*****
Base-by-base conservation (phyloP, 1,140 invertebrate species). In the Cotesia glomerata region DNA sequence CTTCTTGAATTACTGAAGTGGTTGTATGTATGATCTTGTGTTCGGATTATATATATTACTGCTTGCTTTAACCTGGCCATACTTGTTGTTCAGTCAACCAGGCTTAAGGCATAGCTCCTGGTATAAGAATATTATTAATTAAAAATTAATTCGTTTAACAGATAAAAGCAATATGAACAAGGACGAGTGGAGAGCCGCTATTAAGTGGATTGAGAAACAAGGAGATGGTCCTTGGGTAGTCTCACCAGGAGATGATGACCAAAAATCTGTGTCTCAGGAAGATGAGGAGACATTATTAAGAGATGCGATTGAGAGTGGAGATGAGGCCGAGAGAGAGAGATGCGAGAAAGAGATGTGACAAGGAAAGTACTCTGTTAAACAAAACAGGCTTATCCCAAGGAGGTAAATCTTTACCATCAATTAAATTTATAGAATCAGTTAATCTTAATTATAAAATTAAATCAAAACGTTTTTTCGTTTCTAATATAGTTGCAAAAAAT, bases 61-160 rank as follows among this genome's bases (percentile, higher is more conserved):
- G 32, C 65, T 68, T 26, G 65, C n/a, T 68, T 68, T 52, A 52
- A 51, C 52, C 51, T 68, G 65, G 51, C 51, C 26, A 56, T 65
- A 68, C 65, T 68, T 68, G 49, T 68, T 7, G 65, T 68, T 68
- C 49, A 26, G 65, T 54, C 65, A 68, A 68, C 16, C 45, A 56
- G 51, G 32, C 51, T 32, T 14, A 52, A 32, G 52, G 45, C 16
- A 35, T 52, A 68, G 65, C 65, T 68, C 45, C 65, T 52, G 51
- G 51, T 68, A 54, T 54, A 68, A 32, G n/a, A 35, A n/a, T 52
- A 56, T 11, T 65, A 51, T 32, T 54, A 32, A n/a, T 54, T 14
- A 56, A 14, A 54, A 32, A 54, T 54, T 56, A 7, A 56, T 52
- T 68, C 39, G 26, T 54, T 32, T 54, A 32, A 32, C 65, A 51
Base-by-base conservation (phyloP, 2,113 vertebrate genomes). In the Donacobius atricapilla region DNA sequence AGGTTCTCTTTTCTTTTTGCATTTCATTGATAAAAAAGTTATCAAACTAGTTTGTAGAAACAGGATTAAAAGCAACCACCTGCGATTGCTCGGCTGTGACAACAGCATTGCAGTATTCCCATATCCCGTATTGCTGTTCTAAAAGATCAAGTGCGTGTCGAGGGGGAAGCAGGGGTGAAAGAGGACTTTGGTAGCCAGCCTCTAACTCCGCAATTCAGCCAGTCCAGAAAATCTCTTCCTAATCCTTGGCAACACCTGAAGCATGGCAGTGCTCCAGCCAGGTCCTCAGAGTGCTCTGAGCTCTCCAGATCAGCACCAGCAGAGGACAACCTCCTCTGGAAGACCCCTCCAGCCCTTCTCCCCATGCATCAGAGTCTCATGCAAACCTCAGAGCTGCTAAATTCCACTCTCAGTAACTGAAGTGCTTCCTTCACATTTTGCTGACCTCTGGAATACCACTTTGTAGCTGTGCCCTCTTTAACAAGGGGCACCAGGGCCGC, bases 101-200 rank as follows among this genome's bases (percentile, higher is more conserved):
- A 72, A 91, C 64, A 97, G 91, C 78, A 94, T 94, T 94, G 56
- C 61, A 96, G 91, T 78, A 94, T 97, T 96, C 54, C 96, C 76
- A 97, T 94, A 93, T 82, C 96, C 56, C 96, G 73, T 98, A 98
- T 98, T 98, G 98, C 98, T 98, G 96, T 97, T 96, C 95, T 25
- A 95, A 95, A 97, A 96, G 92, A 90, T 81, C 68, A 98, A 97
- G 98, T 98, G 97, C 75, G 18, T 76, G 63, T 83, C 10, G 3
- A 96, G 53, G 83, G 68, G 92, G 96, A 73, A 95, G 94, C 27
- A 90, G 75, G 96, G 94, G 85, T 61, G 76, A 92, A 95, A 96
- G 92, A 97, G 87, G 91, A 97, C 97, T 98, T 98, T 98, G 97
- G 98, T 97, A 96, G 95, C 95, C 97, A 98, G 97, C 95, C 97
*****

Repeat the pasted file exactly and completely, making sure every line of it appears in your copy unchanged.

Base-by-base conservation (phyloP, 1,140 invertebrate species). In the Cotesia glomerata region DNA sequence CTTCTTGAATTACTGAAGTGGTTGTATGTATGATCTTGTGTTCGGATTATATATATTACTGCTTGCTTTAACCTGGCCATACTTGTTGTTCAGTCAACCAGGCTTAAGGCATAGCTCCTGGTATAAGAATATTATTAATTAAAAATTAATTCGTTTAACAGATAAAAGCAATATGAACAAGGACGAGTGGAGAGCCGCTATTAAGTGGATTGAGAAACAAGGAGATGGTCCTTGGGTAGTCTCACCAGGAGATGATGACCAAAAATCTGTGTCTCAGGAAGATGAGGAGACATTATTAAGAGATGCGATTGAGAGTGGAGATGAGGCCGAGAGAGAGAGATGCGAGAAAGAGATGTGACAAGGAAAGTACTCTGTTAAACAAAACAGGCTTATCCCAAGGAGGTAAATCTTTACCATCAATTAAATTTATAGAATCAGTTAATCTTAATTATAAAATTAAATCAAAACGTTTTTTCGTTTCTAATATAGTTGCAAAAAAT, bases 61-160 rank as follows among this genome's bases (percentile, higher is more conserved):
- G 32, C 65, T 68, T 26, G 65, C n/a, T 68, T 68, T 52, A 52
- A 51, C 52, C 51, T 68, G 65, G 51, C 51, C 26, A 56, T 65
- A 68, C 65, T 68, T 68, G 49, T 68, T 7, G 65, T 68, T 68
- C 49, A 26, G 65, T 54, C 65, A 68, A 68, C 16, C 45, A 56
- G 51, G 32, C 51, T 32, T 14, A 52, A 32, G 52, G 45, C 16
- A 35, T 52, A 68, G 65, C 65, T 68, C 45, C 65, T 52, G 51
- G 51, T 68, A 54, T 54, A 68, A 32, G n/a, A 35, A n/a, T 52
- A 56, T 11, T 65, A 51, T 32, T 54, A 32, A n/a, T 54, T 14
- A 56, A 14, A 54, A 32, A 54, T 54, T 56, A 7, A 56, T 52
- T 68, C 39, G 26, T 54, T 32, T 54, A 32, A 32, C 65, A 51
Base-by-base conservation (phyloP, 2,113 vertebrate genomes). In the Donacobius atricapilla region DNA sequence AGGTTCTCTTTTCTTTTTGCATTTCATTGATAAAAAAGTTATCAAACTAGTTTGTAGAAACAGGATTAAAAGCAACCACCTGCGATTGCTCGGCTGTGACAACAGCATTGCAGTATTCCCATATCCCGTATTGCTGTTCTAAAAGATCAAGTGCGTGTCGAGGGGGAAGCAGGGGTGAAAGAGGACTTTGGTAGCCAGCCTCTAACTCCGCAATTCAGCCAGTCCAGAAAATCTCTTCCTAATCCTTGGCAACACCTGAAGCATGGCAGTGCTCCAGCCAGGTCCTCAGAGTGCTCTGAGCTCTCCAGATCAGCACCAGCAGAGGACAACCTCCTCTGGAAGACCCCTCCAGCCCTTCTCCCCATGCATCAGAGTCTCATGCAAACCTCAGAGCTGCTAAATTCCACTCTCAGTAACTGAAGTGCTTCCTTCACATTTTGCTGACCTCTGGAATACCACTTTGTAGCTGTGCCCTCTTTAACAAGGGGCACCAGGGCCGC, bases 101-200 rank as follows among this genome's bases (percentile, higher is more conserved):
- A 72, A 91, C 64, A 97, G 91, C 78, A 94, T 94, T 94, G 56
- C 61, A 96, G 91, T 78, A 94, T 97, T 96, C 54, C 96, C 76
- A 97, T 94, A 93, T 82, C 96, C 56, C 96, G 73, T 98, A 98
- T 98, T 98, G 98, C 98, T 98, G 96, T 97, T 96, C 95, T 25
- A 95, A 95, A 97, A 96, G 92, A 90, T 81, C 68, A 98, A 97
- G 98, T 98, G 97, C 75, G 18, T 76, G 63, T 83, C 10, G 3
- A 96, G 53, G 83, G 68, G 92, G 96, A 73, A 95, G 94, C 27
- A 90, G 75, G 96, G 94, G 85, T 61, G 76, A 92, A 95, A 96
- G 92, A 97, G 87, G 91, A 97, C 97, T 98, T 98, T 98, G 97
- G 98, T 97, A 96, G 95, C 95, C 97, A 98, G 97, C 95, C 97